Giving in to the child's demands upon his crying or throwing a tantrum may indicate inconsistent parenting

We often withdraw pre-decided punishments if our child cries. This indicates inconsistent parenting

Most parents seek guidance on how they can change the negative behavior of their children and encourage more positive behavior. We have held two workshops at Inner Space focusing on behavior modification addressing these concerns. Behavior modification is the process applied to enable the child and parents to methodically bring about the required changes. It involves setting up rules of actions and consequent positive or negative repercussions. Positive behavior gets rewards while negative behavior gets no rewards.

This is also what we often do in life naturally. However, more often than not we do it inconsistently.

 

How to Recognize Inconsistency in Disciplining:-

How many times have we promised something to our child to get him off our back and then refused or simply forgotten to do it? ‘You’re busy and your child comes pestering you about the new toy all his friends have. He goes on and on and on about all its exciting features and all that he plans to do with it. You just have to get that report done or perhaps your vegetables are burning on the stove and that is just not the time you can pay any attention to your child. So you tell him that you’ll get it for him and he finally lets you be. It’s such a relief that you can get back to your work and have managed to quieten the persistent nagging demands. The next day he insists that you take him to the mall and get him the toy you promised. And only then do you realize that you don’t have time for it, the toy is just too expensive or simply unnecessary. You refuse to make the purchase.’ – does this story seem familiar? Do you also find yourself failing to honor the commitments you carelessly or perhaps unwittingly made to your child? And is it okay to do so simply because he/she is just a child?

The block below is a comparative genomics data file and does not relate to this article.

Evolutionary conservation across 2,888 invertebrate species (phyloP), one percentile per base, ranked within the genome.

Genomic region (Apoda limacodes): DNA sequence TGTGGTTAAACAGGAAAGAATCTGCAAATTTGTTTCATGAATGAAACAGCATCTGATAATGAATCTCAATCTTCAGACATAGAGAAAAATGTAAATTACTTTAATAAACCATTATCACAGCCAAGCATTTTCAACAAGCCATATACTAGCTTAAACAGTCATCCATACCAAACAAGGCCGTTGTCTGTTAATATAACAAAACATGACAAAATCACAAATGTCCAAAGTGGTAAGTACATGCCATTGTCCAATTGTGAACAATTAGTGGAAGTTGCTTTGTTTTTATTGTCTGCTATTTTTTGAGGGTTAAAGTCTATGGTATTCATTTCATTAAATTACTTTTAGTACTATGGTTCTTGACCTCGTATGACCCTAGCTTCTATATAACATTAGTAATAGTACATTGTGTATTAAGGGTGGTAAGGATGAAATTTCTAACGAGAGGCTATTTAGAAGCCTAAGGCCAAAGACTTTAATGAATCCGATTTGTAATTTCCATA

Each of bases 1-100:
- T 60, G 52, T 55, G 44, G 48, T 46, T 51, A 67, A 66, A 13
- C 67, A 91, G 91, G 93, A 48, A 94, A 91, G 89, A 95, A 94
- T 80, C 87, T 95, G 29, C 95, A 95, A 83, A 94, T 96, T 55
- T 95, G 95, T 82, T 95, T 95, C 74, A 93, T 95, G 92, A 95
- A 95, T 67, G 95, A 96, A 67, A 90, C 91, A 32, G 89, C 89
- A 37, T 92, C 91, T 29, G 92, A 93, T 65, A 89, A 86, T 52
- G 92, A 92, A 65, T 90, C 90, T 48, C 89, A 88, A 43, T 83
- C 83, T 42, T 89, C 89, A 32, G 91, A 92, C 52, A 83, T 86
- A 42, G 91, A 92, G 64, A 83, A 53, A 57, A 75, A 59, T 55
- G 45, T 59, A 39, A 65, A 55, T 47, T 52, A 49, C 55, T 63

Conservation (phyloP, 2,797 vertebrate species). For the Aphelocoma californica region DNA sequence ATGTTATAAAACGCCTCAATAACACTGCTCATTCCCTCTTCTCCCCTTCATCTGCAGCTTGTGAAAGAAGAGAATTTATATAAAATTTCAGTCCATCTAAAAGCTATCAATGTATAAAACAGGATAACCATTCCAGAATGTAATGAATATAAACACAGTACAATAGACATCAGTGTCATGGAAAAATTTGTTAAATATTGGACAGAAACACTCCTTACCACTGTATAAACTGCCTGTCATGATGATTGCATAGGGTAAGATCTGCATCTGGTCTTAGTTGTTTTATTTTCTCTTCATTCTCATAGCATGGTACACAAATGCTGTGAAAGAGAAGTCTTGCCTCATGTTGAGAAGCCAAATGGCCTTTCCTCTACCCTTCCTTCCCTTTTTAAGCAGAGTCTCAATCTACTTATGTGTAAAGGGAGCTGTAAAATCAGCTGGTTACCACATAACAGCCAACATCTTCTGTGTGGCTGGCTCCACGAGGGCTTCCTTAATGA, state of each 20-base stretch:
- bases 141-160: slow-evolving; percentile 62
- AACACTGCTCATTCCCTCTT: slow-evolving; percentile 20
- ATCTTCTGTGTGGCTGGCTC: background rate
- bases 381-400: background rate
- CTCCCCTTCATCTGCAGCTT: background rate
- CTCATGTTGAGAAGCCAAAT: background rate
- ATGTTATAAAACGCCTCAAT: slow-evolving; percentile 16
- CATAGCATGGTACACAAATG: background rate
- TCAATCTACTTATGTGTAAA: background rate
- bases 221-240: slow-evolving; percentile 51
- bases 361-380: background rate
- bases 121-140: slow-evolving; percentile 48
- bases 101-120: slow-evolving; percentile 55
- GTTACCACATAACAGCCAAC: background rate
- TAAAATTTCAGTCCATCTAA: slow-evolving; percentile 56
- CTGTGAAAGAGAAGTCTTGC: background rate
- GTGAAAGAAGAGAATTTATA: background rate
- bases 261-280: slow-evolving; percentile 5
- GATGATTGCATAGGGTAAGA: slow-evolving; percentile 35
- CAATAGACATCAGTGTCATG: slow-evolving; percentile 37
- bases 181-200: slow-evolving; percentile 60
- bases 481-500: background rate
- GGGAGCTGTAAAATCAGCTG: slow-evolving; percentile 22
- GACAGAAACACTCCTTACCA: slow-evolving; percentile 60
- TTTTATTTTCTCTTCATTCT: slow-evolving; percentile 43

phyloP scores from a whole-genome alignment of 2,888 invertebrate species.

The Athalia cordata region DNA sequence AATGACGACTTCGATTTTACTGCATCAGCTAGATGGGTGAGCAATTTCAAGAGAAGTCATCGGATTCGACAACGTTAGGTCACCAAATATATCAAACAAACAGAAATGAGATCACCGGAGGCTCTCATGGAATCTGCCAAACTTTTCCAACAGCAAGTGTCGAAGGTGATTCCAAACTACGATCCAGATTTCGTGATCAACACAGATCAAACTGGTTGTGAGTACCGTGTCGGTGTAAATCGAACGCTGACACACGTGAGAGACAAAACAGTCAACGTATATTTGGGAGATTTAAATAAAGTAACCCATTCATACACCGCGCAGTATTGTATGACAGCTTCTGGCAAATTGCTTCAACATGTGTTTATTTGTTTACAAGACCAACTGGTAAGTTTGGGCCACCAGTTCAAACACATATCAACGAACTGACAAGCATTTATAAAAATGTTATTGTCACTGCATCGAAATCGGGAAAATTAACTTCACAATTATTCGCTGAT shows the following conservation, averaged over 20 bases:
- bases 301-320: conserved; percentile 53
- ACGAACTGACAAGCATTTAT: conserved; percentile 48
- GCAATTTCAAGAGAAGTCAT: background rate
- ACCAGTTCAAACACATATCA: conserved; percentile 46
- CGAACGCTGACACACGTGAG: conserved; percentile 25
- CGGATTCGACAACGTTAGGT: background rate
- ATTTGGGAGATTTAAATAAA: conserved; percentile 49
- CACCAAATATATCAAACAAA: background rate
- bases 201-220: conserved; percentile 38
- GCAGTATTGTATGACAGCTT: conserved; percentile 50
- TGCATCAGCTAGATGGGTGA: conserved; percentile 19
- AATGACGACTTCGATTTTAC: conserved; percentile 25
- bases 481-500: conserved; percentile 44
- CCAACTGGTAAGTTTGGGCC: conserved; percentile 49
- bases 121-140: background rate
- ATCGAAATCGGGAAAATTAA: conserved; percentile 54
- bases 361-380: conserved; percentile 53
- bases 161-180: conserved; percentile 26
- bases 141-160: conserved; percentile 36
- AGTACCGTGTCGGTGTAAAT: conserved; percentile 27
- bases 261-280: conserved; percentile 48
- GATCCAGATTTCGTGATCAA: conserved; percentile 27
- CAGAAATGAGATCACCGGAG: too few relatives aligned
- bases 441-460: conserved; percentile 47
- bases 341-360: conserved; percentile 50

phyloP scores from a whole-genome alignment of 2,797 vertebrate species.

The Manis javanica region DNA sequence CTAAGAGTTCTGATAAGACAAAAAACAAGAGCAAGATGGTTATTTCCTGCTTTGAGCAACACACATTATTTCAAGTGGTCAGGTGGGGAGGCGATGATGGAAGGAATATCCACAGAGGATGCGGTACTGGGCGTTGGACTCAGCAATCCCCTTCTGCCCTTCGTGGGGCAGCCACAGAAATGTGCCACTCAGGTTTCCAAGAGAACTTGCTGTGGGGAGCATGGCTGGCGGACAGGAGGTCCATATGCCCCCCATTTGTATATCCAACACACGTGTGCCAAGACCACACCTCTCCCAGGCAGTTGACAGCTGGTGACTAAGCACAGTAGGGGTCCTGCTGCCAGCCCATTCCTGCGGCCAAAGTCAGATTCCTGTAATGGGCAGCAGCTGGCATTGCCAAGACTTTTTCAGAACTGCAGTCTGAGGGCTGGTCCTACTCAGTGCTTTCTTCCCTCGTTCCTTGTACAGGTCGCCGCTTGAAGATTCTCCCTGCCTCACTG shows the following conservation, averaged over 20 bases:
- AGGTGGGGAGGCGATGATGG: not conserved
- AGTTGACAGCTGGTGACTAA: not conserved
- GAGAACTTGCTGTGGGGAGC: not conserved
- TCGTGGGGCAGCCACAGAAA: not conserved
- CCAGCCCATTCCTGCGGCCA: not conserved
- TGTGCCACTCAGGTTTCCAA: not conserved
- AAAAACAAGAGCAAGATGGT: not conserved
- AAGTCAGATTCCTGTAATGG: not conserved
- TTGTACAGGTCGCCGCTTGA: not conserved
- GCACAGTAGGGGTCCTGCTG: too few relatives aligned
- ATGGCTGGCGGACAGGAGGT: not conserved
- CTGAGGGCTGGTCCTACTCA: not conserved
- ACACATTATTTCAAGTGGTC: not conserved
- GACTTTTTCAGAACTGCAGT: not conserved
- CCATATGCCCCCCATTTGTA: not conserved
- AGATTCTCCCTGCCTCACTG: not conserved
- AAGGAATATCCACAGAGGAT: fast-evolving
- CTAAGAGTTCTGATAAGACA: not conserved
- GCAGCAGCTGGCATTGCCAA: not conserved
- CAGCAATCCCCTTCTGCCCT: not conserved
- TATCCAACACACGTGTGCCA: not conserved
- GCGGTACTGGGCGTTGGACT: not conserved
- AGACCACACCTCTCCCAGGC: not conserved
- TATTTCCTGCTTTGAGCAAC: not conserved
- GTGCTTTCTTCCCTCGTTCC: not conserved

A similar story happens with punishments. You threaten the child ‘if you don’t complete your homework, no TV for you tonight”, “No more chocolates for you”. Then the child cries or makes a cute face and you give in, either with a warning to not repeat the behavior next time or to just make him stop throwing a tantrum.

 

What effect does Inconsistency in Disciplining have on the Child?

Inconsistency in disciplining makes the child lose trust in our word. Our promises and our threats seem empty as there is just no surety that we will actually do what we say we will. This makes us unreliable and makes it difficult for the child to take us seriously. How can he?

If you don’t do what you say, how is your child expected to do what you say?

The most important factor in ensuring the success of behavior modification and a general thumb rule in dealing with children is “CONSISTENCY”. First and foremost we need to learn to listen to ourselves and only then can we teach the children to listen to us.

 

What makes Consistency in Disciplining Important?

Consistency is following through on your word – be it a reward or punishment, every single time, without exceptions or excuses. It provides structure and security to the child as he knows for sure what is or is not going to happen. It also helps him to understand the cause-effect relationships in life, which then teaches responsibility and accountability. It builds trust and reliability. As the child understands that rules will be applied firmly and he can’t get his way around it, it will minimize arguments and tantrums and allow for more discipline. As the child sees the rewards coming with equal consistency and surety, it will also enhance cooperation.

Consistency of behavior is one of the most important virtues we can develop in ourselves and promote in our children. So next time you say something, listen to yourself 🙂

 

 

Image Credit: Creative Donkey

 

Post contributed by: Mahima Gupta (Psychologist, Inner Space, 2010-2012).